But the sports industry does not stop at clubs, there are also fans, leagues, broadcasters, sponsors, etc. And improving business performance across each of these actors might translate into different projects. Broadcasters will be more focused on TV Rights valuations, for instance, while leagues might be more interested in CRM activities. Clubs can also use some ticket pricing analytics, but depending on the sport, the incentive might not be the same. For instance, MLB teams usually play 162 games a season, which means that they have to sell tickets for their stadium 81 times a year, while NFL teams only have 8 regular-season games to sell. Some other sports-related fields are also very data-heavy, such as the OTT or betting industries.
In terms of evolution, it is very hard to say and follow what everyone is doing, especially for Sports Analytics because it can create such a competitive edge that there’s no incentive for any club to disclose what they are doing. On the Business Analytics side, the Sports Industry is slowly catching up to other industries and I have no doubt this will continue to create lots of job opportunities in the market.
Hyperight: Your presentation at the Data Innovation Summit is F1’s Secret to Winning the Analytics Race – A computer vision case study. Could you share with us some of the main key points the Data Innovation Summit attendees will have a chance to hear at your presentation?
Max Métral: This case study is really at the heart of the current situation, with the 2020 season heavily impacted by the COVID-19 virus with a delayed start to the season and a reduced calendar. Under all this change and unpredicted situation, we had to launch an innovative AI computer vision and logo recognition piece of work with Flamingo. The question at the core of this presentation is: How to deliver partner exposure to our Global partners with a reduced calendar? We are currently working very hard with them to make sure to implement the recommendations driven by this project. But for more details on this, please make sure to tune in to my presentation in August!
Hyperight: Despite working as a Senior Analytics Manager, in a recent podcast interview, you stated that you are also in the role of an analytics translator who acts as a bridge between the data science and the business world conveying the message of what needs to be done with data. What are the benefits and challenges of being an analytics translator, especially in the sports industry?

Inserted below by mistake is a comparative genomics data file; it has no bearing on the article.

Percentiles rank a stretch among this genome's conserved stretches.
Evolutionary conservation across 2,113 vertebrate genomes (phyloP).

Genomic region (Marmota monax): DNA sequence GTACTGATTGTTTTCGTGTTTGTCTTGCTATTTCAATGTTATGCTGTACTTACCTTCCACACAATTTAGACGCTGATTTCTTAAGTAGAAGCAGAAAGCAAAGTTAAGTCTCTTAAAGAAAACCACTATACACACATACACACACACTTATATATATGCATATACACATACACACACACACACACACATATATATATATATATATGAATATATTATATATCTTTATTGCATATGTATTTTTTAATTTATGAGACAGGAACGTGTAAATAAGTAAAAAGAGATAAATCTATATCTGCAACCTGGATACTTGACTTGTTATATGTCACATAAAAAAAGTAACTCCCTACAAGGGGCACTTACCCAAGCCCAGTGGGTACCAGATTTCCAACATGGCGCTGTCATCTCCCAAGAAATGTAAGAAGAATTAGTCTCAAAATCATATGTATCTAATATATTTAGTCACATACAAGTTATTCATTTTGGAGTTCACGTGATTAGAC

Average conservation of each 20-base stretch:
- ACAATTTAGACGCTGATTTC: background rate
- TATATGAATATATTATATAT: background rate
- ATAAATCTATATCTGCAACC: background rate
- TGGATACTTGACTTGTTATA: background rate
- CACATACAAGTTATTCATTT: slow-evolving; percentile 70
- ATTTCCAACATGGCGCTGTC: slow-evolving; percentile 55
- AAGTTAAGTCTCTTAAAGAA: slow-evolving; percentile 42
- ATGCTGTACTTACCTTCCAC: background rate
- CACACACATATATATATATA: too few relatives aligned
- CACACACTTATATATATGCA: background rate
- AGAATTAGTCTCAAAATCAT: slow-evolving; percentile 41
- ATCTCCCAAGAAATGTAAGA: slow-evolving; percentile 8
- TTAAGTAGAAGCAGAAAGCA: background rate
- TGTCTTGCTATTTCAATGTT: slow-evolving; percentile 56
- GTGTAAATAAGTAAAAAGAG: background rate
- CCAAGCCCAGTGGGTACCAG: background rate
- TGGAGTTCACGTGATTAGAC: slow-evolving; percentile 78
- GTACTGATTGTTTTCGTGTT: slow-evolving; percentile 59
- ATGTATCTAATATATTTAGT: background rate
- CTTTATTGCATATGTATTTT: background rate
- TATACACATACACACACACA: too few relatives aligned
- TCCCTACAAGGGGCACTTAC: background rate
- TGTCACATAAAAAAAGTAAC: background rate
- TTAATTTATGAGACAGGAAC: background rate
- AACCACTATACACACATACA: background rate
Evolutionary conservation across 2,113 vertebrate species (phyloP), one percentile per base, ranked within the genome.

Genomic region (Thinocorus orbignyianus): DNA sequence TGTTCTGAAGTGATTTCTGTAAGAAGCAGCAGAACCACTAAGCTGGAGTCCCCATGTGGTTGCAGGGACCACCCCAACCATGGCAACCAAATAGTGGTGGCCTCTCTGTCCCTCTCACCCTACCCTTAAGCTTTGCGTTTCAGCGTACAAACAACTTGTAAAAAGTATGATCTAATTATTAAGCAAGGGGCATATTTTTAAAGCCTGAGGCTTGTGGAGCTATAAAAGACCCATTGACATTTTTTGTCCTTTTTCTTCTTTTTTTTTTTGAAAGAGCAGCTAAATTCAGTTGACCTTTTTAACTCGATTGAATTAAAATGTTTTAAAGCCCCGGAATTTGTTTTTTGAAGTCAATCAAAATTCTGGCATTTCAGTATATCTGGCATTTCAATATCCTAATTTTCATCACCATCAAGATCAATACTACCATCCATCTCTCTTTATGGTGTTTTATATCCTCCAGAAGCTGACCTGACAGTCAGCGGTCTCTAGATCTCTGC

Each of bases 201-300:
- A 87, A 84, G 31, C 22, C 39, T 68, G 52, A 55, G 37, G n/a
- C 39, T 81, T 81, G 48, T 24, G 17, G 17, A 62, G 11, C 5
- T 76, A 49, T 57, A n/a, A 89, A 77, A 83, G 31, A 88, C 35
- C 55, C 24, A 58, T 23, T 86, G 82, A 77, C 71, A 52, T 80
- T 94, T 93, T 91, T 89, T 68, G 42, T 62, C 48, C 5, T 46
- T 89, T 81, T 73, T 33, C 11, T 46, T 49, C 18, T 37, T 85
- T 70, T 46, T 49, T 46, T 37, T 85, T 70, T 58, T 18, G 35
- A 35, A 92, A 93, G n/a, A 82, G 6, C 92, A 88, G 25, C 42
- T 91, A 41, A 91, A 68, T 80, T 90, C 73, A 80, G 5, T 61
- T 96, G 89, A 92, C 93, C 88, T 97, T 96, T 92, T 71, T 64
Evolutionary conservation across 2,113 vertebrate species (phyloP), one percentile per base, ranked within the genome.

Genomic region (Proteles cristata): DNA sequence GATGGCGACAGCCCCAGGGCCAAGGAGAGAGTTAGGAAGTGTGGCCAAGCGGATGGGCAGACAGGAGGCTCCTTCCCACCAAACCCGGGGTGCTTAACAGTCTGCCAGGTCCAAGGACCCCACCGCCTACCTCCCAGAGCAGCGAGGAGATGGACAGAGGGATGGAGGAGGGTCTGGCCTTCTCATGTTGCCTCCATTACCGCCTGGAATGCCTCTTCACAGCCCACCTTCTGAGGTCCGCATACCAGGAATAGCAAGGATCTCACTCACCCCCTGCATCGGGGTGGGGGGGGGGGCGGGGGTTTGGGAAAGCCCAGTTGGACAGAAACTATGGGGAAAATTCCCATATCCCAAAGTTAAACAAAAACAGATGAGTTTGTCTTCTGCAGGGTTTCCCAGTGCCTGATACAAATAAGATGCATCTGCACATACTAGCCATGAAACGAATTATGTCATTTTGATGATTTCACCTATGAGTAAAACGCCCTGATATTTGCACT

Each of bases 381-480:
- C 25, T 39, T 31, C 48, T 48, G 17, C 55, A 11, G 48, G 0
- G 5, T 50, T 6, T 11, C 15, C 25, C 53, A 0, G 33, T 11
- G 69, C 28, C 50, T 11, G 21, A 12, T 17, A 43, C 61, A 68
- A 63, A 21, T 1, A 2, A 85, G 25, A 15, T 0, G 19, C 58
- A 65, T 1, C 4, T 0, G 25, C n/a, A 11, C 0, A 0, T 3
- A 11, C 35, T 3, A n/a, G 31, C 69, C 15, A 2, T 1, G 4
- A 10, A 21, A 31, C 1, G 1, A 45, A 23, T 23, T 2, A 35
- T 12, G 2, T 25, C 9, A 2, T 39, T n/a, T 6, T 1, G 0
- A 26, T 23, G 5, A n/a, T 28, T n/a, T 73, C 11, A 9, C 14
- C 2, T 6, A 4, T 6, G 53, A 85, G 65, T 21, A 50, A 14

Max Métral: To be honest, I only see benefits! I am a jack-of-all-trades. For me, translators are people who understand analytics without having the deep technical expertise in programming or modelling that data scientists have. They are very close to the core business; they understand and can translate the impact of analytics on key decision-makers in the company. They can obviously run predictive analytics algorithms, clustering or scoring models, but the point is not for them to become experts in the modelling area.
My goal is to impact the analytics value chain process in the best way possible. From identifying and prioritising business problems (1 in the chart) which can be solved with analytics, to then formulating concrete data questions (2) to model these exact business problems, and finally, translating the data answers into actionable insights and recommendations to formulate a business solution (4).
As for the sports industry, especially, I think it is a very good advantage to be a data translator. Since the sports industry is slowly catching up with the Data Analytics revolution, there is a need for these profiles able to coordinate, prioritise, and execute data analytics projects.
Hyperight: And one last question Max, if you were to give your predictions, where do you see data science in the sports industry going in the next several years?
Max Métral: I only see it thriving more and more! More sports organisations will realise that they can no longer rely on gut instinct to drive decision-making. They will have to embrace more data-inform decision making and to invest in both their infrastructures and talents.
Featured photo by shen liu on Unsplash